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Lord Chiet Justice the ShaksPere.

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339. Battle of Evesham OLD ENGLAND.
343. Chronological History of Events.

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Old Play.

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OF

ENGLISH HISTORY.

BOOK I.

THE ROMAN PERIOD.

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1.-CÆSAR'S INVASION OF BRITAIN. Dion Cassius. The conquest and colonization of Britain by the Romans is the beginning of our real history. All before this is obscure and fabulous. Although Milton “determined to bestow the telling over even of these reputed tales," he avows that, “ of British affairs, from the first peopling of the island to the coming of Julius Cæsar, nothing certain, either by tradition, history, or ancient fame, hath hitherto been left us." In Dr. J. Lappenberg's “England under the Anglo-Saxon Kings," translated by Mr. Thorpe, we have the following general remarks on what may be termed our Mythic period:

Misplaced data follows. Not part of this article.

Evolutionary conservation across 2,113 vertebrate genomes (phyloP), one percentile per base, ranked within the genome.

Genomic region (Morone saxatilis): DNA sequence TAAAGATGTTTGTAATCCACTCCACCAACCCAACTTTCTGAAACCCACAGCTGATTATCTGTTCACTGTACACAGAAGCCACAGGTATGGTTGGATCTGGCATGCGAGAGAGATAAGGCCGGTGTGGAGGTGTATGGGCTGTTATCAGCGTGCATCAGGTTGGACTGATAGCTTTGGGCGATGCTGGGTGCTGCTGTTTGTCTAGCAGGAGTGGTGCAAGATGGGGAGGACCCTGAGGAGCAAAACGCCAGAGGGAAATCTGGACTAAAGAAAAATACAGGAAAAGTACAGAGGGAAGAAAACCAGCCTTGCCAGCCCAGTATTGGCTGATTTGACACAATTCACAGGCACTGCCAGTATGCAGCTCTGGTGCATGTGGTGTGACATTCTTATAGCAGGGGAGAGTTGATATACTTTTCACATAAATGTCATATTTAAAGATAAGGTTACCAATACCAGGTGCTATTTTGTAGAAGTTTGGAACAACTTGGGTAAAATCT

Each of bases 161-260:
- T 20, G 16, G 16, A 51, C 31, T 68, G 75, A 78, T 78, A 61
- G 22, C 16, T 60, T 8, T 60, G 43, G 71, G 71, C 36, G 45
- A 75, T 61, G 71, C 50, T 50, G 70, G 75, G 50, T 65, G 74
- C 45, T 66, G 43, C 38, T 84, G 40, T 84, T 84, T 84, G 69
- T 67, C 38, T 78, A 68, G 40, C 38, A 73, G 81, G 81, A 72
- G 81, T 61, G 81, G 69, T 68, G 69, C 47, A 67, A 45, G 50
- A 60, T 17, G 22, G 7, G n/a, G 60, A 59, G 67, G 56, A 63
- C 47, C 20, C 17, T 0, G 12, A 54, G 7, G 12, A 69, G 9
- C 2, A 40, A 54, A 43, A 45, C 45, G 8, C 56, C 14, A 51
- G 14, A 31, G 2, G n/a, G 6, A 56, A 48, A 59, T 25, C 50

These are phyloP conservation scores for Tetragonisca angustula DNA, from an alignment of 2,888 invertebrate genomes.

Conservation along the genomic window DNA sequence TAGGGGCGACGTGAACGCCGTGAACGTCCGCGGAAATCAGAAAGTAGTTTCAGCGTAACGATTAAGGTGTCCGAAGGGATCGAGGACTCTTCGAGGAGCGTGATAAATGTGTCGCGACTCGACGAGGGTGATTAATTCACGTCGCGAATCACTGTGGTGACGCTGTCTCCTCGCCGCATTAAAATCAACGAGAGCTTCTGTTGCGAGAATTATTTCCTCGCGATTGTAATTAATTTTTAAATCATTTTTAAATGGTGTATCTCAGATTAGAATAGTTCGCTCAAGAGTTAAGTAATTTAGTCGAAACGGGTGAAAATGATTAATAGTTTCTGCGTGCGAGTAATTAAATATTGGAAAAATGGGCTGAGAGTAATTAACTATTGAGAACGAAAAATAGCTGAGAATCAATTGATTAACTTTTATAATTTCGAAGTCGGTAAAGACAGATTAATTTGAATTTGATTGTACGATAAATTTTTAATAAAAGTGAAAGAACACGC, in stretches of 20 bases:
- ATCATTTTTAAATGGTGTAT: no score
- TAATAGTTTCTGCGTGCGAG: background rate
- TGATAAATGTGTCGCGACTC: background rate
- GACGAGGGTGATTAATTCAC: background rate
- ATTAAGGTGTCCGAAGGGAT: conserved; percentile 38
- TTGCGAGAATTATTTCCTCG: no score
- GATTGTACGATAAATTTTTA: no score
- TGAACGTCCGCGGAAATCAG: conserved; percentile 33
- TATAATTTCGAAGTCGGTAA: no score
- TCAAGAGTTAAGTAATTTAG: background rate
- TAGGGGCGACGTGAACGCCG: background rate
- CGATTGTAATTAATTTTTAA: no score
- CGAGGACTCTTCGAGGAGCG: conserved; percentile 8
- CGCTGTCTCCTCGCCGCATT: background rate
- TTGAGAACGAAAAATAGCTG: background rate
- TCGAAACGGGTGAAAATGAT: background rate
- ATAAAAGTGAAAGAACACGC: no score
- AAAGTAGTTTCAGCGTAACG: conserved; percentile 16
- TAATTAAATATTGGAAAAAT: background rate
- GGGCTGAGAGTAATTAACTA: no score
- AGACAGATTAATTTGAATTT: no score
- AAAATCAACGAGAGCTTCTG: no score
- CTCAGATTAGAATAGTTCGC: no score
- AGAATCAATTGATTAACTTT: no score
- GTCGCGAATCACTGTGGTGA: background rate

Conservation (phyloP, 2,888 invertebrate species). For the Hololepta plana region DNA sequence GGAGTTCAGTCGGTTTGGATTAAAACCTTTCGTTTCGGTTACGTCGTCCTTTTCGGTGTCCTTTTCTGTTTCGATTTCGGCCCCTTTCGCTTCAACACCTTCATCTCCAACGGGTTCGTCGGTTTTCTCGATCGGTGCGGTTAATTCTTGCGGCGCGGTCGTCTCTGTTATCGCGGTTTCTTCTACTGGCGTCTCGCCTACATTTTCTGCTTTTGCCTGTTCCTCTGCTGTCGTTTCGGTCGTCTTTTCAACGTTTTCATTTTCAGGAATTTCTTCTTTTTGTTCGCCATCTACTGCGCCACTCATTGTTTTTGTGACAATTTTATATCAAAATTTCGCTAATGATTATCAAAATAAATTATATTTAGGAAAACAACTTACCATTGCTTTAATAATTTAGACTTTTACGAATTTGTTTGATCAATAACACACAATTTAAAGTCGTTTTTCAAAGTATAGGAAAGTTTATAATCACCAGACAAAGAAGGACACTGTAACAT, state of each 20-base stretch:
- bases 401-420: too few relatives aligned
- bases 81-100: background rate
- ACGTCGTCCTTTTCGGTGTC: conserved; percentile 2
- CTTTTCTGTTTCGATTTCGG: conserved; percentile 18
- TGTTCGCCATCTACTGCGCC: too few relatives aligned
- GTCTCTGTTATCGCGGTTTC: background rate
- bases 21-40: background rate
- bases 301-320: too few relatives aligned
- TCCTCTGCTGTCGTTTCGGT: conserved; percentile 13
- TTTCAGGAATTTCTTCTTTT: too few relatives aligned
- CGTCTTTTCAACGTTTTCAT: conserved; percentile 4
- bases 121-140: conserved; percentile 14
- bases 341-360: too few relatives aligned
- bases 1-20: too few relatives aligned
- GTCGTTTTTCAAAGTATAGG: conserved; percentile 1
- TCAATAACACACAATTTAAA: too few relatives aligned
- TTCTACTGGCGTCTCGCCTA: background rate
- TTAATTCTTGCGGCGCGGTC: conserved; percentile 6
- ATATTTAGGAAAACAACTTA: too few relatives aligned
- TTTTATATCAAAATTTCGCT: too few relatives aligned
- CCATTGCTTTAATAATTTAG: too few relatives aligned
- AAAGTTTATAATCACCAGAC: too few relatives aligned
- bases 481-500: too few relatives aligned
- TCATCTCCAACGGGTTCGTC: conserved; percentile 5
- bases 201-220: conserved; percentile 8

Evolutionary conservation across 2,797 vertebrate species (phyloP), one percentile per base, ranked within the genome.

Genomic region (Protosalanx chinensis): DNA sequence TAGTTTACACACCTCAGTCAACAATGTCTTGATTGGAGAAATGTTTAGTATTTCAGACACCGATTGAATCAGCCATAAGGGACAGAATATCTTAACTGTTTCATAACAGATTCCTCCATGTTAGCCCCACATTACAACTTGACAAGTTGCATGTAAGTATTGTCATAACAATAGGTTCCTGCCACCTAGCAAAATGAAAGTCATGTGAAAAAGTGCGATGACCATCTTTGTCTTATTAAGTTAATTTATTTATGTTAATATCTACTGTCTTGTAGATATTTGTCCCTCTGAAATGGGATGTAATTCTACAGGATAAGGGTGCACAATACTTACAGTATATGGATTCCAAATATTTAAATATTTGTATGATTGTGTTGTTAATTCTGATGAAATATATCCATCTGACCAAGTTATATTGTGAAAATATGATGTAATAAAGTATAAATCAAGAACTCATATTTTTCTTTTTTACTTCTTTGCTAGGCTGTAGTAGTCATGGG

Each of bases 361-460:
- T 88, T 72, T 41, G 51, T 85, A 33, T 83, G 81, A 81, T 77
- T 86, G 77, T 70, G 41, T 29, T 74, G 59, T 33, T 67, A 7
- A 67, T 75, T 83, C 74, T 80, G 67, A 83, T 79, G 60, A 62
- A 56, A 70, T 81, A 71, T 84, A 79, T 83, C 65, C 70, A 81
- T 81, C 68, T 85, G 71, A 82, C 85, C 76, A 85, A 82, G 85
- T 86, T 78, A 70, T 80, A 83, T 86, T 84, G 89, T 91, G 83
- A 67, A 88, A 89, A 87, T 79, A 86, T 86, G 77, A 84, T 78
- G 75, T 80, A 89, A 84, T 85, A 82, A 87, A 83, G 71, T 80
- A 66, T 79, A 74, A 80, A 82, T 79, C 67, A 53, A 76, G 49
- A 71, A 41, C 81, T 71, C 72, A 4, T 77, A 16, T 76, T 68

For the earliest notice of its existence among nations, Britain is indebted to that spirit of commerce, through which it was itself one day to become so great. More than a thousand years before the birth of our Saviour, Gades and Tartessus had been founded by the Phænicians, whose fearless traders we behold, in our dim vision of those remote times when tin was brought in less abundance from the ports of Spain, after a tedious coasting voyage of four months, fetching that metal from the islands which Herodotus denominates the Cassiterides, or islands producing tin (raocirepos), and which now bear the name of the Scilly Islands. Herodotus was unable to ascertain the position of these islands, nor does he even mention the name of Britain. It is probable that the Phænicians never sailed thither direct from their own coast, though Midacritus, the individual who is recorded as having first brought tin from the Cassiterides, seems by his name to have been a Phænician. The earliest mention of the British islands by name is made by Aristotle, who describes them as consisting of Albion and Terne. The Carthaginian Hisinlio, who, between the years 362 and 350 a.c., had been sent by his government on a voyage of discovery, also found the tin islands, which he calls Oestrymnides, near Albion, and two days sail from Terne, in Mount's Bay. His example was some years after followed by a citizen of the celebrated colony of the Phocians, the Massilian Pytheas, to the scanty fragments of whose journal, preserved by Strabo and other ancient authors, we are indebted for the oldest accounts concerning the inhabitants of these islands. The Massilians and Narbonnese traded at in early period, (by land journies to the northern coast of Gaul), with the island Titis, (Wight, or St. Michael's Mount), and with the coasts of Britain. This early commerce was carried on both for the sake of the tin—an article of great importance to the ancients—and of lead ; though these navigators extended their commerce to other productions of the country, such as slaves, skins, and a superior breed of hunting dogs, which the Celts made use of in war. British timber was employed by Archimedes for the mast of the largest ship of war which he had